People program for many reasons. If your reason differs from my or others' reasons, that's totally cool! We need diversity in this industry, and having differing reasons will broaden our holistic approach to not only problem solving, but to the underlying philosophies that our tools, frameworks, languages, and companies are built on. I'm hopeful that this diversity will grow as our industry continues to mature.
So, why does Sean Newell program?
- To Learn
- To solve problems
- To help people
- To excercise rigorous creativity
- To explore
Boom. Blog post over.
Let's start a discussion on each of these reasons since discourse is how we refine one another.
I am a voracious learner. A livid learner. (Insert your profound two-word phrase here). In fact, it gets me into trouble sometimes. Case in point, refer to the previous blog post - I probably was minutes away from getting my nginx config to work, but then I learned about Caddy, then traefik... When does it stop? When do I stop hopping the tool or framework train and ship? Here's the deal though.
When I have to ship, I don't stop learning.
Shipping doesn't mark an end to the cycle of exploration and discovery, but rather shipping itself provides a rich set of instructive experiences that can direct my learning further.
"Experience is the best teacher."
-Cicero, Oration for Rabirius
This cycle is inherent in programming. And not just because of tooling / framework churn, but also because of the nature of our craft. In the book "The Mythical Man Month", the author characterizes programming as dealing with "pure thought stuff". This means we can learn as we work. Not just through mastery of our skill, but by thinking and iterating on our thoughts. Composing new ideas, and seeing how functions combine in new and interesting ways.
That's exciting! And it drives me deeper into nooks and crannies of programming to shed light on the parts that I don't quite understand fully yet.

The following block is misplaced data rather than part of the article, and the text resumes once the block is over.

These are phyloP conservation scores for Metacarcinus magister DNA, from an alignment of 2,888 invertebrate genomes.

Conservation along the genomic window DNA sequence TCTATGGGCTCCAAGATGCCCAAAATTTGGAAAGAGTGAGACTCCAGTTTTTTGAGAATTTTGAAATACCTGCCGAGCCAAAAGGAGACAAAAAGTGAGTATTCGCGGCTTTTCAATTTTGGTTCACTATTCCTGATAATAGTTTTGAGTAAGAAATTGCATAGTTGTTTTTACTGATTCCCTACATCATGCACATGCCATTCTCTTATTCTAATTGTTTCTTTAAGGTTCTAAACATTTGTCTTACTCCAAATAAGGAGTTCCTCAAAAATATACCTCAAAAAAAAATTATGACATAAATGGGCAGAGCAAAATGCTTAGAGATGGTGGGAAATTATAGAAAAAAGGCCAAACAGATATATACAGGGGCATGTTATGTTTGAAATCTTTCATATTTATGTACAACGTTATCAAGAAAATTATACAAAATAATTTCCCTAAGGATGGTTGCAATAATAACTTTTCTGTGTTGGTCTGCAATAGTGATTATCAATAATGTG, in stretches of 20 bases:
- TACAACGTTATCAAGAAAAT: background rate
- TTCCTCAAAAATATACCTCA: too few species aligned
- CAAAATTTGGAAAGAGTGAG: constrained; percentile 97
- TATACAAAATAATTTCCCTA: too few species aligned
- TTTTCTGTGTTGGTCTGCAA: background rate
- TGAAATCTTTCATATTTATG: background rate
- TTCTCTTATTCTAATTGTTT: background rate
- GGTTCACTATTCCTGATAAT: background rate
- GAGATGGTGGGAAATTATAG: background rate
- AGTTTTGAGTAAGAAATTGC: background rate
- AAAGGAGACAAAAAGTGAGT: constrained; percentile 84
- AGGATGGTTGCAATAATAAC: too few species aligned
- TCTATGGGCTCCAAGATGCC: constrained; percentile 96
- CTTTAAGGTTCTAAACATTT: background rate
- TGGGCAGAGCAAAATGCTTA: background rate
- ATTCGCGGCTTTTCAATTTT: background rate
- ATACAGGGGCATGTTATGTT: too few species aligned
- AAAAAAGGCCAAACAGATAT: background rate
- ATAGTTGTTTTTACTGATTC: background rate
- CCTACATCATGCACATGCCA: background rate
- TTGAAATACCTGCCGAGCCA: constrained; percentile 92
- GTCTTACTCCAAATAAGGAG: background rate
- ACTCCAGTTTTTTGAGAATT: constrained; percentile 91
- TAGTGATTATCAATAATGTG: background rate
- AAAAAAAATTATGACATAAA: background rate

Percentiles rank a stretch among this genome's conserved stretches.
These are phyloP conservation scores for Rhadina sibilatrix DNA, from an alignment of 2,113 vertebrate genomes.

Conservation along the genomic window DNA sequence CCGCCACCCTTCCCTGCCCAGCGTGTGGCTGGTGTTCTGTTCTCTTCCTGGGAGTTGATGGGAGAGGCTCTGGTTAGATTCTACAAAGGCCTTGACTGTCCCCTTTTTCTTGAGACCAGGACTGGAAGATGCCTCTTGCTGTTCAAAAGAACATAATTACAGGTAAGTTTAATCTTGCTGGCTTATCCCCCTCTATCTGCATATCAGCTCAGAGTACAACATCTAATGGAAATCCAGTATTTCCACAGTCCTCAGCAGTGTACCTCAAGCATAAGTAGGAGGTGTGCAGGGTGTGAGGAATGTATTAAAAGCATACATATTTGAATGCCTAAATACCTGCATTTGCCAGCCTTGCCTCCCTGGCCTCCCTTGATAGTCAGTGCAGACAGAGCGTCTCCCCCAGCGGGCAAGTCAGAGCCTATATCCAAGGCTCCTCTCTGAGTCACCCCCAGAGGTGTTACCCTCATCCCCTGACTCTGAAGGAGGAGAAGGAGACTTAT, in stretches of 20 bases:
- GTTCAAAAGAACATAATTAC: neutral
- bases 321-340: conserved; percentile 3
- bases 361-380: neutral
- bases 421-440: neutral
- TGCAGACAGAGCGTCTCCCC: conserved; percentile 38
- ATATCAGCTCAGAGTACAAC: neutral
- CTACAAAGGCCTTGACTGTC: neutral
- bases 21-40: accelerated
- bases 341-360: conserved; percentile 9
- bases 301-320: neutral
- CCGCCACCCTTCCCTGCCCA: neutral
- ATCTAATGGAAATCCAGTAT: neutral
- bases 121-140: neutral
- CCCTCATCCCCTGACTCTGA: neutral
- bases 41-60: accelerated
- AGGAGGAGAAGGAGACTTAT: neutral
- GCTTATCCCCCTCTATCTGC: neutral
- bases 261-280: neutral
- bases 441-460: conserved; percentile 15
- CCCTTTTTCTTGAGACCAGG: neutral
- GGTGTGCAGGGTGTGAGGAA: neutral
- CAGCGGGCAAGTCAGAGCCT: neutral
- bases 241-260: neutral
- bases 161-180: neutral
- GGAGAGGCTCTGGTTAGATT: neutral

At my core being I'm probably three things. A sleepy man, a learning man, and a problem solver. It's my default when I'm presented with emotional, relational, or analytical problems. It's just what I do.
And programming, specifically being a programmer, demands that I have my problem solver cap on all day.
Sometimes the problems are rote, have been solved before, or have already been solved and I simply need to implement the solution. Other times, there are interesting twists, constraints, or other circumstances that drives me to think a little deeper, or ask more questions to get to the heart of the problem.
Either way, a problem is solved, and my brain has to flex. Whether that's categorizing the problem into an existing box, or transforming and composing a problem domain into a workable solution.
This is where my exploration of functional programming has paid large dividends, because the 'known problem space' now, for me, keeps expanding as I learn about problems other people have been solving for the last ~50 years in category theory, general maths, and other programming communities.
Helping people is a core component of relating to others in a healthy and productive way, and teaching is often the best teacher, as it forces one to refine ideas and find concise language to deliver an idea well. So being a programmer allows me to flex these relational area well, whether that's teaching or exploring with a co-worker or delivering a feature or product to a customer.
It's important to note that this is what drives UX and other user-centric methodologies, that's what makes those careers so rewarding. It's a great feeling to know you made a site more accessible, reliable, or usable for real people.
Programming, math, and engineering are a special kind of art. These disciplines all deal with certain laws, invariants, or conditions and constraints, but require some desired output. It is then our job to massage the inputs and get the desired output, or prove some desired property (like "this bridge will hold X cars").
We have to apply a rigor and care to the laws and maths that define our environment, but we have freedom in how we mold and use those laws to bend to our will. It takes practice, discipline, and a certain bull-headed-ness that I find in many programmers. We just don't give up. We press into the discomfort of a tangled problem.
Then magic happens, a la a creative leap or insight, or a plain educated (or not) guess. Then an idea becomes a reality.
This may seem redundant - and if so then all I have to say is that repitition is the friend of the adult learner. But really, I think exploration warrants a different discussion.
You see, it's expensive to experiment in most industries. That's why there are RnD departments. In software, going back to that pure thought stuff idea, we can iterate and experiment as cheaply as we can type
git checkout -b new-experiment.
Or rather, it can be cheap to experiment in our craft. As long as we are responsible and aware of how our experiment affects the project and team. Often an experiment can improve an existing tool chain or arcane build script, or provide a new, useful abstraction around some mundane work.
So hopefully some of that resonates with you - feel free to drop a comment via disqus down below and tell me some of your perspectives.